This one has an “aw” factor involved. In the scene at the Mount Rushmore Café, involving actress Eva Marie Saint and Cary Grant, Saint shoots at Grant before making an escape. All fine and dandy, but if you look to the right of the screen, you will see a little boy plugging up his ears in anticipation of the gunshot. Given the accolade of Alfred Hitchcock and his pristine attention to detail, this makes a very shocking mistake. Even with this adorable mistake, “North by Northwest” ended up being quite a successful film for Hitchcock.
8. Star Wars Episode IV: A New Hope (1977) – Storm Trooper Bangs Head
Maybe this one isn’t quite so obvious, but it definitely makes this list for its humour; maybe we can forgive the production team for keeping this in. In a scene where a group of Stormtroopers are going through a doorway, an unfortunate Stormtrooper on the right hits his head on the top of the doorway. There’s even the piercing sound of a thunk as the poor Stormtrooper unsuccessfully makes his way through the door frame. Given that George Lucas obviously wanted these guys to look menacing and evil, it is perhaps shocking that this scene wasn’t reshot and was instead kept in, as it risks making the group clad in white more of a vehicle for comedy relief than fear.
7. Back to the Future (1985) – Time Travel Confusion
In the beginning of the Back to the Future movie, when the Libyans are chasing Marty McFly (played by Michael J. Fox), the screen cuts to the odometer of the DeLorean (or at least, what we think of as the DeLorean), which reads 33064.2 and the trip counter, says 88.8. Then a few seconds later, the screen cuts away and goes back to the odometer, which has now changed to 33061.8 and 86.4. But then there’s another cutaway and the odometer has completely changed, reading 32,994.4 and the trip counter says 19. A little complicated to understand but for geeks of the movie, a terrible oversight in consistency.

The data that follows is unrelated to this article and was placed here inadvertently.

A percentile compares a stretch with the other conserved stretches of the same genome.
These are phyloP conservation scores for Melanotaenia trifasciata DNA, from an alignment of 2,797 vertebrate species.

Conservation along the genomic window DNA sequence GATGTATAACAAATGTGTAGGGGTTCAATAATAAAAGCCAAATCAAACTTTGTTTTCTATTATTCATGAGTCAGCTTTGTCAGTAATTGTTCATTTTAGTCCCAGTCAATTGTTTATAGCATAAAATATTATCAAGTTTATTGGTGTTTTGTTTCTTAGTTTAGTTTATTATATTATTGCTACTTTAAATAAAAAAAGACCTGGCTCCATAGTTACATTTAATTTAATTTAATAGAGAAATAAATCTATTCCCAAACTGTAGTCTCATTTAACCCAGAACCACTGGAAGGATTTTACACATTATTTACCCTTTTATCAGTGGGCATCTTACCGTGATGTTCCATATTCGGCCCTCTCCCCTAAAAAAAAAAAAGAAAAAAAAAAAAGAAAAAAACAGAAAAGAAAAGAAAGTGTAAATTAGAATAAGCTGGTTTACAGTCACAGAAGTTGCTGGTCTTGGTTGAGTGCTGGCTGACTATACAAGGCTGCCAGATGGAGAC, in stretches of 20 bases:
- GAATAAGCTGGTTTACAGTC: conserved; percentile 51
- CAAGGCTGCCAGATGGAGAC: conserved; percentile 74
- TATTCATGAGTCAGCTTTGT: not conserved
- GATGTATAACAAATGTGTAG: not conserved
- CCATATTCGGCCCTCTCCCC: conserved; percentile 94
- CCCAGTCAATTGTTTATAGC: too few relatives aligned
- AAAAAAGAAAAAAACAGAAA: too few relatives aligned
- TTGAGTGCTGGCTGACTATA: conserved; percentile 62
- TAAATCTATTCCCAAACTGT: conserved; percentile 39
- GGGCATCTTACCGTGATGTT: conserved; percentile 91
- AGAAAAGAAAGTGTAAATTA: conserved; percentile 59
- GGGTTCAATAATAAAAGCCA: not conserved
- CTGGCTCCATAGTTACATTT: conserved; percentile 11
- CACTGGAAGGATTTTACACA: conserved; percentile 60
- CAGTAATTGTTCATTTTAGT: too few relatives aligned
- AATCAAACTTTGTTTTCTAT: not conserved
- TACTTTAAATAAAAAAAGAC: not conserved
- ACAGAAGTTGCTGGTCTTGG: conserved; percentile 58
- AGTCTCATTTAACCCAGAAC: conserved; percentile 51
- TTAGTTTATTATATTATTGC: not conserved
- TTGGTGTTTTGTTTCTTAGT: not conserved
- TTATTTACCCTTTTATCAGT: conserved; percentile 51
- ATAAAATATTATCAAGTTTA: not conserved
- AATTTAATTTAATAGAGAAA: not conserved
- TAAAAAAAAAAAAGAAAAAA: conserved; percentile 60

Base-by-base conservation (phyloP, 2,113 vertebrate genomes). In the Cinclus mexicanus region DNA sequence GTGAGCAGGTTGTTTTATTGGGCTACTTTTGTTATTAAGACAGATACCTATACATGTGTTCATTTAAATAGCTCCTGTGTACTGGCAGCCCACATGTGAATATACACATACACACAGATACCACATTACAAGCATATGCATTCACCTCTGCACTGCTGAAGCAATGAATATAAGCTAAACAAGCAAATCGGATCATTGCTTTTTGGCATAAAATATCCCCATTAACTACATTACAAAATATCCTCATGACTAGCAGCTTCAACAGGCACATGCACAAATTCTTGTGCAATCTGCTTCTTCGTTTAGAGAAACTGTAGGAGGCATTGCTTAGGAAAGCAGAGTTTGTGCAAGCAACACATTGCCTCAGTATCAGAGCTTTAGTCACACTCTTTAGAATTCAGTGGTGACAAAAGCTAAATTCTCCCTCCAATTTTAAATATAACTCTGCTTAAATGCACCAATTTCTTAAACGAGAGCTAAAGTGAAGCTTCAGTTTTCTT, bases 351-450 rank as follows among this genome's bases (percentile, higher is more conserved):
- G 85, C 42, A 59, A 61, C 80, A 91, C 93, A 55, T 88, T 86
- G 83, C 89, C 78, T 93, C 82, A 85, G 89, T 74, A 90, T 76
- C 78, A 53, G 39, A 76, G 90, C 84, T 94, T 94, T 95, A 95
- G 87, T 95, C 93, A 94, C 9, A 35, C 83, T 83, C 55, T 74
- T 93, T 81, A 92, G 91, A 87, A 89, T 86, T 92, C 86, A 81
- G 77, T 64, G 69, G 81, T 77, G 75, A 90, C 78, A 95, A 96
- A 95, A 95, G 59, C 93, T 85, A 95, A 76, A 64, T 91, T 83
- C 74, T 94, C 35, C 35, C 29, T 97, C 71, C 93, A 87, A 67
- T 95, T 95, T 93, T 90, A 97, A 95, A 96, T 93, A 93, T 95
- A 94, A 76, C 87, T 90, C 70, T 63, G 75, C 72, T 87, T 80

6. Pulp Fiction (1994) – Preemptive Bullet Holes
Regarded as one of Quentin Tarantino’s masterpieces, there’s in fact a pretty obvious mistake lurking in the film; one has to wonder why or how Tarantino didn’t notice it before. When the characters Jules and Vincent (played by John Travolta and Samuel L. Jackson) go into the room where they would be fired on – and miraculously survive – it’s rather hard to believe. Why? The room they go into is already riddled with the bullet holes that would appear from the future gunfire. Perhaps they stepped into a time warp in that room instead?
5. Independence Day (1996) – Visible Set